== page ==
In a preferred embodiment, the anodic iridium oxide electrodes (13 in FIG. 1), utilized in the inventive devices, are produced by anodic oxidation of Ir metal in an electrochemical cell using 0.5 M H2 SO4 as the electrolyte. Such oxidation is well known in the art and has been described in detail. (See, for example D. A. J. Rand and R. Woods, Journal of Electroanalytical Chemistry and Interfacial Electrochemistry, 55, 375 (1974). The use of voltage pulses in this method to produce growth has reduced the time necessary for this operation and yielded reproducible films with suitable response times. Briefly, a sheet or film of Ir is immersed typically in a 0.5 M aqueous solution of H2 SO4. An inert counter electrode and a saturated calomel electrode (SCE) are also immersed in the H2 SO4 solution. One second wide voltage pulses alternating between 1.2 V and -0.3 V are maintained between the Ir electrode and a SCE reference electrode to grow the anodic iridium oxide film. (The SCE is utilized to unambiguously fix the electrical parameters related to growth.) The use of triangular shaped waveforms with extrema at the above voltage values is also usable to grow the films but requires a longer growth time.
The thickness of the anodic iridium oxide film is an important factor in determining the reflectivity change and response times for a given applied voltage. Response times and the change in reflectivity generally increase with increased film thickness. Thus, changing the thickness improves one parameter at the expense of the other. Thicknesses in the range 500 A to 5000 A generally simultaneously produce acceptable response times and reflectivity changes. Thinner films are typically not preferred because inadequate reflectivity changes occur while thicker films are generally less desirable due to increased response times.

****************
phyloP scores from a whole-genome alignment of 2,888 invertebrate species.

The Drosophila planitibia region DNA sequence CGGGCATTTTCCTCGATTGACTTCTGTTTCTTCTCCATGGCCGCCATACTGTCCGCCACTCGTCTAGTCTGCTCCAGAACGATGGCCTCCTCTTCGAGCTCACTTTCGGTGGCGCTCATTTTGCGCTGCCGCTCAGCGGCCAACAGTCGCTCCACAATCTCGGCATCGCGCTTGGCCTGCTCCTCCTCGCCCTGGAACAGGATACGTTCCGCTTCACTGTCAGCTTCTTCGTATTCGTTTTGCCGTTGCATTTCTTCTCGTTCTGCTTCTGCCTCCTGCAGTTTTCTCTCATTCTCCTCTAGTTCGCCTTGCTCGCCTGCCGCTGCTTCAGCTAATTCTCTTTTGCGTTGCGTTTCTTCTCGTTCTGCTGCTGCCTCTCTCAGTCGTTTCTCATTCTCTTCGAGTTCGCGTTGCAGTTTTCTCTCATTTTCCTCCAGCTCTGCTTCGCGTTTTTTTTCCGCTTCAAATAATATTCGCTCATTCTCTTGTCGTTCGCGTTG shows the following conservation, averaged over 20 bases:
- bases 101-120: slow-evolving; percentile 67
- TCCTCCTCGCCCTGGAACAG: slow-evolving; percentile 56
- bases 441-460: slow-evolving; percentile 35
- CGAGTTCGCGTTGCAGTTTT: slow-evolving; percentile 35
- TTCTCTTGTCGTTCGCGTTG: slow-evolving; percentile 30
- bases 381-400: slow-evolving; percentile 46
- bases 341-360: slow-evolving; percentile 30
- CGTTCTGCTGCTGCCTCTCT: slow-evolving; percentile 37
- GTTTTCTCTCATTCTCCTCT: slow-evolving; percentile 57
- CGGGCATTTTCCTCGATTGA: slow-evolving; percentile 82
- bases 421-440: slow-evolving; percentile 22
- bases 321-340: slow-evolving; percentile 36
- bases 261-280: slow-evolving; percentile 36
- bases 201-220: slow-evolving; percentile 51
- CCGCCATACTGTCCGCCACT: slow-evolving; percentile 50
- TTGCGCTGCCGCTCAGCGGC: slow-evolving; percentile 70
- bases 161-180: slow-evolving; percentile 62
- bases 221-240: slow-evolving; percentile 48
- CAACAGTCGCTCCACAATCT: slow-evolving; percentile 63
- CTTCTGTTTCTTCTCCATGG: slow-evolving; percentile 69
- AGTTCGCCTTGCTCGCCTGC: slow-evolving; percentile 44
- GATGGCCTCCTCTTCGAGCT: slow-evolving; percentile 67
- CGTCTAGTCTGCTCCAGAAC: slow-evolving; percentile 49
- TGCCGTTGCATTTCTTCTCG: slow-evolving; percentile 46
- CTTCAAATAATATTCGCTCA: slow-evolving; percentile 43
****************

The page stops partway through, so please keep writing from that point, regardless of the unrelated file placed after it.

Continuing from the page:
Thicknesses refer only to the dimension of the anodic iridium oxide layer and do not include any Ir metal backing. The thickness of the anodic iridium oxide layer is controlled by the time the growth process is continued. As noted, it is possible to partially oxidize either thin films or sheets of Ir. To monitor the extent of growth, a cyclic voltammogram is periodically performed, the peak current of which is closely proportional to film thickness. (See E. Gileadi et al., Interfacial Electrochemistry, An Experimental Approach, Addison-Wesley (1975) page 370 for a description of voltammograms.) Further, it has been observed that the same number of pulses applied during the growth process reproducibly leads to the same thickness. For example, 135 pulse cycles (4.5 min.) yields a growth thickness of approximately 2000 A. The device does not depend at all on an Ir backing for the anodic iridium oxide electrochromic material. Devices built by evaporating a thin film, e.g., 100 to 1000 A of Ir onto an inert electrode and then totally oxidizing this Ir layer by the method described are also possible.